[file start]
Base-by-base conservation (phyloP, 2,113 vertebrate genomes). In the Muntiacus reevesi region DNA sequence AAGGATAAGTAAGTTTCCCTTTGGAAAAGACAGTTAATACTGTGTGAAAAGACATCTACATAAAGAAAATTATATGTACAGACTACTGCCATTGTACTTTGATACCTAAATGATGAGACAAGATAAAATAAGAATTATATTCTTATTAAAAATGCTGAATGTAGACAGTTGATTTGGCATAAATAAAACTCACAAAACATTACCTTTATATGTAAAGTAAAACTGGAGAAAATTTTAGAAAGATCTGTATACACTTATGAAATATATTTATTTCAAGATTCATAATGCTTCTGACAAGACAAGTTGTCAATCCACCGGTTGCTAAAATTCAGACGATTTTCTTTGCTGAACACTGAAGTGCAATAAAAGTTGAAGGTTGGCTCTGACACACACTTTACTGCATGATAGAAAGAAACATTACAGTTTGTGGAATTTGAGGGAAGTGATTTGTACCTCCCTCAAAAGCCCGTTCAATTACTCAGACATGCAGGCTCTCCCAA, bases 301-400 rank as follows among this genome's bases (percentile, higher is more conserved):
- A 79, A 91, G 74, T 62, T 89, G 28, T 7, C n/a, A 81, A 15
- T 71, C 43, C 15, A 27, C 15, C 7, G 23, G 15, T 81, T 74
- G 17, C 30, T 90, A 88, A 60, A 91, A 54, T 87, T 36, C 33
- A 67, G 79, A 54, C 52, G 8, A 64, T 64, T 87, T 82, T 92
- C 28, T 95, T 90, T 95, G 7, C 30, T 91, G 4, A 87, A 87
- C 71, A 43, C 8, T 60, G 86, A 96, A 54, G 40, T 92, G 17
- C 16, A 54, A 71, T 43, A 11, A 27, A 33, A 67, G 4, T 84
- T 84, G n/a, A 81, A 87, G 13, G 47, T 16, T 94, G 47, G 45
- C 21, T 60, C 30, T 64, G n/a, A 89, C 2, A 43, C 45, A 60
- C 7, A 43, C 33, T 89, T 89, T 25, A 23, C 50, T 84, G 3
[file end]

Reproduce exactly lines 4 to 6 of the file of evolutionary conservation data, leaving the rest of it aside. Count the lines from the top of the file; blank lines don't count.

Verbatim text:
- G 17, C 30, T 90, A 88, A 60, A 91, A 54, T 87, T 36, C 33
- A 67, G 79, A 54, C 52, G 8, A 64, T 64, T 87, T 82, T 92
- C 28, T 95, T 90, T 95, G 7, C 30, T 91, G 4, A 87, A 87